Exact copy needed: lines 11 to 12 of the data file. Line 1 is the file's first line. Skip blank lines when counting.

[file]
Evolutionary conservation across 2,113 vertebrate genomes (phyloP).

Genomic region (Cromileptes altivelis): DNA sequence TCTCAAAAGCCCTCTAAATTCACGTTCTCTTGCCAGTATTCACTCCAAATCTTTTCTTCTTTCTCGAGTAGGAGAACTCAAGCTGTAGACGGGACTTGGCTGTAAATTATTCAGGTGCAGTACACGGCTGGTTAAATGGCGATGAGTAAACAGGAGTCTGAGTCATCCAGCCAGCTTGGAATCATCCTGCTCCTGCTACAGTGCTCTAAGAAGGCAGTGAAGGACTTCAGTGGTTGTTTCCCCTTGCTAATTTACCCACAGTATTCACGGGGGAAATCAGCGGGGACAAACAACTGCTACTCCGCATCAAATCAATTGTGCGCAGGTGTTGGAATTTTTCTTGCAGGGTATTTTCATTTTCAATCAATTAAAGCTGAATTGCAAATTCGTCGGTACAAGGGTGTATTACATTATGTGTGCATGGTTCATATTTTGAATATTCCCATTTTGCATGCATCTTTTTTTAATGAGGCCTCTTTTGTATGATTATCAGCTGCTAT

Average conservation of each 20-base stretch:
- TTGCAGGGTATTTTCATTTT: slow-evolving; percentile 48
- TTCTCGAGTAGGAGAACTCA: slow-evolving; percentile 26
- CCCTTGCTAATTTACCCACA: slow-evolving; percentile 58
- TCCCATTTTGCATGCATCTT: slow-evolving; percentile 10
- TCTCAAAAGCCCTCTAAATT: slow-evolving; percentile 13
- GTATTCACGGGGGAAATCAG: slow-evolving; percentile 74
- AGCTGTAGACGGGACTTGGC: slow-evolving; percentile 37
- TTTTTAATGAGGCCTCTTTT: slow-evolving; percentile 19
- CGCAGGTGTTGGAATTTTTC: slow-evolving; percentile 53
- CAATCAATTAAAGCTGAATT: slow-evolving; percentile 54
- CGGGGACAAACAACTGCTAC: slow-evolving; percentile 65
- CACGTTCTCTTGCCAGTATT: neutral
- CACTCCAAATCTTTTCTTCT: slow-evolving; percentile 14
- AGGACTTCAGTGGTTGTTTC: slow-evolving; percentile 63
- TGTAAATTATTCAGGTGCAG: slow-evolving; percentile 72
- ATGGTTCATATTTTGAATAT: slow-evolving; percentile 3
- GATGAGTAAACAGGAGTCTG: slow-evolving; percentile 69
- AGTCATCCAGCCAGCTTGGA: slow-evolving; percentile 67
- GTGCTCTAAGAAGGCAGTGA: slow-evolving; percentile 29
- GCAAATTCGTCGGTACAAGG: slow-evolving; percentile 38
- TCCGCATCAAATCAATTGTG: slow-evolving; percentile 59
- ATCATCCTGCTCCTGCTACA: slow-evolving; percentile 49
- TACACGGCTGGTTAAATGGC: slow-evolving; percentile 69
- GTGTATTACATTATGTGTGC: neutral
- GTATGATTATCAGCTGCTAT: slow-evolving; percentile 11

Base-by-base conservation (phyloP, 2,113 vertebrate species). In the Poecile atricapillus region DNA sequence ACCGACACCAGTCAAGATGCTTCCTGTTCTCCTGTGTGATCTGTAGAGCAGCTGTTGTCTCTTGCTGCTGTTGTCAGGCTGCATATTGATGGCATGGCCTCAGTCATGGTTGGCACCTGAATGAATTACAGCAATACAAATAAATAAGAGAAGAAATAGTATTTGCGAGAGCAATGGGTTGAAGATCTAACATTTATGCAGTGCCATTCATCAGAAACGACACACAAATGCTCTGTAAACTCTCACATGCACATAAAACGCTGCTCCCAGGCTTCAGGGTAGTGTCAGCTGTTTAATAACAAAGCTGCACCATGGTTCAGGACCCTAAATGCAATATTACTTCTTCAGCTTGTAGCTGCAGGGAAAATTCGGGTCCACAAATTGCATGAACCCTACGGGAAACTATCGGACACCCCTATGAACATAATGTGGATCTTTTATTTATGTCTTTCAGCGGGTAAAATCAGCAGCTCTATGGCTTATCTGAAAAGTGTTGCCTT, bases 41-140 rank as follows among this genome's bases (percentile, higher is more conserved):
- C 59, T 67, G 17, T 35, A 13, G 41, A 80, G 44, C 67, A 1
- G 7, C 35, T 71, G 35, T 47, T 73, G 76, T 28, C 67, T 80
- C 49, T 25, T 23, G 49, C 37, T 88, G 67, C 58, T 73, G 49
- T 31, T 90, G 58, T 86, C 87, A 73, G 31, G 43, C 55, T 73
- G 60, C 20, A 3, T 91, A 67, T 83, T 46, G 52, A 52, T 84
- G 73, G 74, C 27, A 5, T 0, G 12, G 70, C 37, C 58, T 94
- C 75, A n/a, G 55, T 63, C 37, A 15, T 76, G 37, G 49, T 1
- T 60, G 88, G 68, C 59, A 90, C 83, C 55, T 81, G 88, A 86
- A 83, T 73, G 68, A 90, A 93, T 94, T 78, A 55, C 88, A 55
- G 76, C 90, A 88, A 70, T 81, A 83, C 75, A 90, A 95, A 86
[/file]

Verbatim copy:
- TTTTTAATGAGGCCTCTTTT: slow-evolving; percentile 19
- CGCAGGTGTTGGAATTTTTC: slow-evolving; percentile 53